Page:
September 2010
Volume 51, Issue 9
Free
Cornea  |   September 2010
Corneal Involvement in Graves' Orbitopathy: An In Vivo Confocal Study
Author Affiliations & Notes
  • Edoardo Villani
    From the Università degli Studi di Milano, Milan, Italy;
    the Department of Specialty Surgical Sciences, UO Oculistica Fondazione Ospedale Maggiore Policlinico, Mangiagalli e Regina Elena, IRCCS (Istituto Ricerca e Cura a Carattere Scientifico), Milan, Italy; and
  • Francesco Viola
    From the Università degli Studi di Milano, Milan, Italy;
    the Department of Specialty Surgical Sciences, UO Oculistica Fondazione Ospedale Maggiore Policlinico, Mangiagalli e Regina Elena, IRCCS (Istituto Ricerca e Cura a Carattere Scientifico), Milan, Italy; and
  • Roberto Sala
    From the Università degli Studi di Milano, Milan, Italy;
    the Department of Specialty Surgical Sciences, UO Oculistica Fondazione Ospedale Maggiore Policlinico, Mangiagalli e Regina Elena, IRCCS (Istituto Ricerca e Cura a Carattere Scientifico), Milan, Italy; and
  • Mario Salvi
    From the Università degli Studi di Milano, Milan, Italy;
    the Department of Medical Sciences, UO Endocrinologia Fondazione Ospedale Maggiore Policlinico, Mangiagalli e Regina Elena, IRCCS, Milan, Italy.
  • Chiara Mapelli
    From the Università degli Studi di Milano, Milan, Italy;
    the Department of Specialty Surgical Sciences, UO Oculistica Fondazione Ospedale Maggiore Policlinico, Mangiagalli e Regina Elena, IRCCS (Istituto Ricerca e Cura a Carattere Scientifico), Milan, Italy; and
  • Nicola Currò
    From the Università degli Studi di Milano, Milan, Italy;
    the Department of Specialty Surgical Sciences, UO Oculistica Fondazione Ospedale Maggiore Policlinico, Mangiagalli e Regina Elena, IRCCS (Istituto Ricerca e Cura a Carattere Scientifico), Milan, Italy; and
  • Guia Vannucchi
    From the Università degli Studi di Milano, Milan, Italy;
    the Department of Medical Sciences, UO Endocrinologia Fondazione Ospedale Maggiore Policlinico, Mangiagalli e Regina Elena, IRCCS, Milan, Italy.
  • Paolo Beck-Peccoz
    From the Università degli Studi di Milano, Milan, Italy;
    the Department of Medical Sciences, UO Endocrinologia Fondazione Ospedale Maggiore Policlinico, Mangiagalli e Regina Elena, IRCCS, Milan, Italy.
  • Roberto Ratiglia
    From the Università degli Studi di Milano, Milan, Italy;
    the Department of Specialty Surgical Sciences, UO Oculistica Fondazione Ospedale Maggiore Policlinico, Mangiagalli e Regina Elena, IRCCS (Istituto Ricerca e Cura a Carattere Scientifico), Milan, Italy; and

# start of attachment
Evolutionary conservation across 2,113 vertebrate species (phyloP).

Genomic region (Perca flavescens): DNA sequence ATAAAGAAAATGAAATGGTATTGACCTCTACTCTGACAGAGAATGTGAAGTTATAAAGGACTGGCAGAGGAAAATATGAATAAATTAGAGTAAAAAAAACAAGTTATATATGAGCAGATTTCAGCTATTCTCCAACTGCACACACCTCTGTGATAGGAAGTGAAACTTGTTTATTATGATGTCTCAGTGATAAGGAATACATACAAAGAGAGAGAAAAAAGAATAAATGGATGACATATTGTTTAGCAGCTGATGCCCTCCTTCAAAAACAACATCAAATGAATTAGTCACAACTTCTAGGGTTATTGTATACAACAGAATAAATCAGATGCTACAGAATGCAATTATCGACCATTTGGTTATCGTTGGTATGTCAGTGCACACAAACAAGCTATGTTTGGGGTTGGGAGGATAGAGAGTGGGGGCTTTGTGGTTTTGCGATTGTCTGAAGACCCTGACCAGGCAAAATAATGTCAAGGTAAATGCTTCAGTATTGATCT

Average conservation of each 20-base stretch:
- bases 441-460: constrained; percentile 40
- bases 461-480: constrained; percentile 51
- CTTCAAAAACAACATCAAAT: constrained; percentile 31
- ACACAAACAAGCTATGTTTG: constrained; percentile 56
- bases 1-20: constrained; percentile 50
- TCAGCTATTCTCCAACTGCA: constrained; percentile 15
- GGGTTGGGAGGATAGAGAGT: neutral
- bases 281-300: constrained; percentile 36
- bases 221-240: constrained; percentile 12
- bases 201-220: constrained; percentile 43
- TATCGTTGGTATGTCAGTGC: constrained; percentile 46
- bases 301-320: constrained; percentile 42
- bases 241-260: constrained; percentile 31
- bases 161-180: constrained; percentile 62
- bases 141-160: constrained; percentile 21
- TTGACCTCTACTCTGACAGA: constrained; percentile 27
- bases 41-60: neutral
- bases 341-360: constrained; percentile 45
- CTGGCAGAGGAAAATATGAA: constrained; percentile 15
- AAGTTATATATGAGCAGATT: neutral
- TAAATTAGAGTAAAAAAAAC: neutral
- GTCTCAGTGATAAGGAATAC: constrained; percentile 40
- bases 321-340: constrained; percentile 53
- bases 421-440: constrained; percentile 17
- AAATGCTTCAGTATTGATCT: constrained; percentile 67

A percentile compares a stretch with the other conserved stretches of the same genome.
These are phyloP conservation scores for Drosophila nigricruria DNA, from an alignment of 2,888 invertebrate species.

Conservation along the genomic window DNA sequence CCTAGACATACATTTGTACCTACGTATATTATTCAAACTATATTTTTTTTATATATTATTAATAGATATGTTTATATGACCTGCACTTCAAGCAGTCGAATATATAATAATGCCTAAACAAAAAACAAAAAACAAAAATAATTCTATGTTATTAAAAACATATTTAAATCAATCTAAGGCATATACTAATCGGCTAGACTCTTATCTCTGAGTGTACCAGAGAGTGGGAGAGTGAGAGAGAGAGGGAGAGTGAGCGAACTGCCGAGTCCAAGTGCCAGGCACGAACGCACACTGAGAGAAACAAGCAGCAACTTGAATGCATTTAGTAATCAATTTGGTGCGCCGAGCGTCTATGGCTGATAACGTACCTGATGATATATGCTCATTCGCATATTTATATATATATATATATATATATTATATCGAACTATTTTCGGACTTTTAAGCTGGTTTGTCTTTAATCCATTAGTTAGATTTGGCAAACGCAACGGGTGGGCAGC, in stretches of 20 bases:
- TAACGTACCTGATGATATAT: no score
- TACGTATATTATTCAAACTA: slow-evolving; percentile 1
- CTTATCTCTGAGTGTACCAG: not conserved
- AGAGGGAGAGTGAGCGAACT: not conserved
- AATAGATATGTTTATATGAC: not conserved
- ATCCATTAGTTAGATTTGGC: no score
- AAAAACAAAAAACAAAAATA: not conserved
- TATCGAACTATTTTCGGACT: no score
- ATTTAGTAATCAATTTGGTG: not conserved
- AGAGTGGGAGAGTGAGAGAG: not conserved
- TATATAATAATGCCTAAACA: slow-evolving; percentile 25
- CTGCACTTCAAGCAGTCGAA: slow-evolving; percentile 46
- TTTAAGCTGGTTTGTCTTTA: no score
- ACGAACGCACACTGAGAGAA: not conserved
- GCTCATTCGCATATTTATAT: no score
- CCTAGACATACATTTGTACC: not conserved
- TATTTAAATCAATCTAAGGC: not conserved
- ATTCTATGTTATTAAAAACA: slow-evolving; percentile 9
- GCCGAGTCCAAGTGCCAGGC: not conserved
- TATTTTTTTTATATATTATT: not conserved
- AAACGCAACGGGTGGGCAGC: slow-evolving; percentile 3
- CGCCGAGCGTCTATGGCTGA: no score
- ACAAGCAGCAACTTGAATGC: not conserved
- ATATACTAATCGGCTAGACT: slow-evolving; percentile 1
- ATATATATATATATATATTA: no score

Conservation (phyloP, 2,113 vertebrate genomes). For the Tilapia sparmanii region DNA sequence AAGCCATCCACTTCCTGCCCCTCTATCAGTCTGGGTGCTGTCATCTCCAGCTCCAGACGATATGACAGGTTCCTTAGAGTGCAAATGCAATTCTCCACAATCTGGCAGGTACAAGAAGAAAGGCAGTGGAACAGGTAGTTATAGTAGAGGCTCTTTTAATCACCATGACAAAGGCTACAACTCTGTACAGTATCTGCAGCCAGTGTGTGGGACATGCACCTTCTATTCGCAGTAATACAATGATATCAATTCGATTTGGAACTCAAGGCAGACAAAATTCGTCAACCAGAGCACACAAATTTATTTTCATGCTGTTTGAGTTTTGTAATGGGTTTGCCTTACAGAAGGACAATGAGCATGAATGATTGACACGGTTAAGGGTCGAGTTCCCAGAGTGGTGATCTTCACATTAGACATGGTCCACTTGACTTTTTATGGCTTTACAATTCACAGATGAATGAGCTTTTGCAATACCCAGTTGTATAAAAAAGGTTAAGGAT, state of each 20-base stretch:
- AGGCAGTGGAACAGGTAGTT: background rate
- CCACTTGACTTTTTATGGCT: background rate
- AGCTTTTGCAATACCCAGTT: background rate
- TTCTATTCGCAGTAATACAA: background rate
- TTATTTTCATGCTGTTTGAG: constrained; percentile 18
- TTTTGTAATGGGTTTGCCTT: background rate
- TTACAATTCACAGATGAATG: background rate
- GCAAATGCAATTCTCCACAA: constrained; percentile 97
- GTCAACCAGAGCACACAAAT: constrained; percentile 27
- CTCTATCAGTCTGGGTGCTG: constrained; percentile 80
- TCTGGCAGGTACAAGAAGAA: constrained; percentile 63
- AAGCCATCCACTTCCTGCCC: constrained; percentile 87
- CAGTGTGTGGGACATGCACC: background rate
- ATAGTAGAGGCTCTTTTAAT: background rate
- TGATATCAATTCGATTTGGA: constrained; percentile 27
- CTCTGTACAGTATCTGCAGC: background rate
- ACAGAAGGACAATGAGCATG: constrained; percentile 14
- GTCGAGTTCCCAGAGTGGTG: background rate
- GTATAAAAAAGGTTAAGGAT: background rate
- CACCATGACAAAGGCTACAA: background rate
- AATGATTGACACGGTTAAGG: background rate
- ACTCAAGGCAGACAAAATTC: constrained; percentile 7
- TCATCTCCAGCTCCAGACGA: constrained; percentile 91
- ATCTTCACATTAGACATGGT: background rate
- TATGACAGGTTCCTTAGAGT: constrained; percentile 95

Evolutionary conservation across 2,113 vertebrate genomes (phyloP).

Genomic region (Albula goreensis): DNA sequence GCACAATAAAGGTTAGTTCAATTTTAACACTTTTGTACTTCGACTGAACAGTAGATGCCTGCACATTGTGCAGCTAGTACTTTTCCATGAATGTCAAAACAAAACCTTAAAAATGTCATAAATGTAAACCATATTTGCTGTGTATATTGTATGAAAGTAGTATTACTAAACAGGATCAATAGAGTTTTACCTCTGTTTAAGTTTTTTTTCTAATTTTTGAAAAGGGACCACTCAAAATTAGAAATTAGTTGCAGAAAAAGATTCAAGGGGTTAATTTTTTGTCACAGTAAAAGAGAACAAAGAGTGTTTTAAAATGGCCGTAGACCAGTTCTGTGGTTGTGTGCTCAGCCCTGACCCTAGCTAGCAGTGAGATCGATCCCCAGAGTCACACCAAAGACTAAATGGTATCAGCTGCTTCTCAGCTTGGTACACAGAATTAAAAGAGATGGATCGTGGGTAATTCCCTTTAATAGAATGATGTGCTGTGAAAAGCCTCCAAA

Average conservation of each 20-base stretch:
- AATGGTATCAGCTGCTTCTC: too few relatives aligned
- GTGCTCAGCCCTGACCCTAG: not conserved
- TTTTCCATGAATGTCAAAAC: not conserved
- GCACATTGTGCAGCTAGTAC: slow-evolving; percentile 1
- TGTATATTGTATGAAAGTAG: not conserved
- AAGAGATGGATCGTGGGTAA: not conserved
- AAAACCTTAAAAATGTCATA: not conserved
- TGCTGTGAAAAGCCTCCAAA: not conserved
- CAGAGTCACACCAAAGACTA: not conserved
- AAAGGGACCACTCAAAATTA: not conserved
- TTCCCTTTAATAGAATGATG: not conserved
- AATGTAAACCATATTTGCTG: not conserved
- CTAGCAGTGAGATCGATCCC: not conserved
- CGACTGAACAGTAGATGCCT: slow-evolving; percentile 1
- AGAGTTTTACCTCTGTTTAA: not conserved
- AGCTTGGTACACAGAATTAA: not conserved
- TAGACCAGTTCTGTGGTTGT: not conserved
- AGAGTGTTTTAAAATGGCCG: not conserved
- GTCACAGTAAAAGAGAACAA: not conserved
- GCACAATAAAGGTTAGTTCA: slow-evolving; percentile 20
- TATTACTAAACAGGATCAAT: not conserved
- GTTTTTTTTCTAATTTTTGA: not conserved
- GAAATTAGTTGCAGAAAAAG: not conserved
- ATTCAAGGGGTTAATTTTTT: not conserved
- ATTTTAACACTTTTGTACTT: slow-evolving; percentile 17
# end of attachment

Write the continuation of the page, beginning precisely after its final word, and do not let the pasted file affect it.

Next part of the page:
• Corresponding author: Edoardo Villani, Department of Specialistic Surgical Sciences, UO Oculistica Fondazione Ospedale Maggiore Policlinico, Mangiagalli e Regina Elena, IRCCS, Via Francesco Sforza 35, 20122 Milan, Italy; eddy.villani@tiscali.it
Investigative Ophthalmology & Visual Science September 2010, Vol.51, 4574-4578. doi:10.1167/iovs.10-5380
  • Views
  • PDF
  • Share
  • Tools
    • Alerts
      ×
      This feature is available to authenticated users only.
      Sign In or Create an Account ×
    • Get Citation

      Edoardo Villani, Francesco Viola, Roberto Sala, Mario Salvi, Chiara Mapelli, Nicola Currò, Guia Vannucchi, Paolo Beck-Peccoz, Roberto Ratiglia; Corneal Involvement in Graves' Orbitopathy: An In Vivo Confocal Study. Invest. Ophthalmol. Vis. Sci. 2010;51(9):4574-4578. doi: 10.1167/iovs.10-5380.

      Download citation file:


      © ARVO (1962-2015); The Authors (2016-present)

      ×
  • Supplements
Abstract

Purpose.: To study the clinical involvement of the ocular surface and the in vivo morphology of corneal cells and nerves, in patients affected by active and inactive Graves' orbitopathy (GO).

Methods.: The study included 26 consecutive GO patients and 20 age- and sex-matched healthy control subjects. GO was diagnosed on the basis of the criteria of the European Group on Graves' Orbitopathy, and disease activity was evaluated by the Clinical Activity Score (CAS). Each participant underwent a full eye examination, including an evaluation of symptoms (Ocular Surface Disease Index score), tear break-up time, fluorescein and lissamine green staining, corneal apex sensitivity, and Schirmer's test. The corneal apex was examined by means of confocal microscopy to investigate the number and morphology of epithelial and stromal corneal cells and subbasal nerves.

Results.: Eleven (43%) of the 26 patients had active GO. One-way ANOVA with the least-significant difference (LSD) post hoc test revealed statistically significant differences between patients and controls in all the evaluated parameters, except corneal sensitivity and nerve reflectivity. Among the GO patients, the only significant difference observed in active compared with inactive disease was in the number of hyperreflective (activated) keratocytes (P < 0.001, LSD). Corneal sensitivity correlated inversely with proptosis (P < 0.001, Spearman's test).

Conclusions.: GO patients show clinical and confocal corneal alterations and signs and symptoms partially related to dry eye disease. The ocular surface inflammation in GO seems to be due to both the dry eye and the autoimmune orbitopathy.

Graves' orbitopathy (GO), which in most cases is bilateral, is the most frequent extrathyroidal expression of Graves' disease. 1 Its pathogenesis is thought to be autoimmune. 2 The main risk factors include cigarette smoking, thyroid dysfunction, and, sometimes, radioiodine therapy for Graves' hyperthyroidism. 3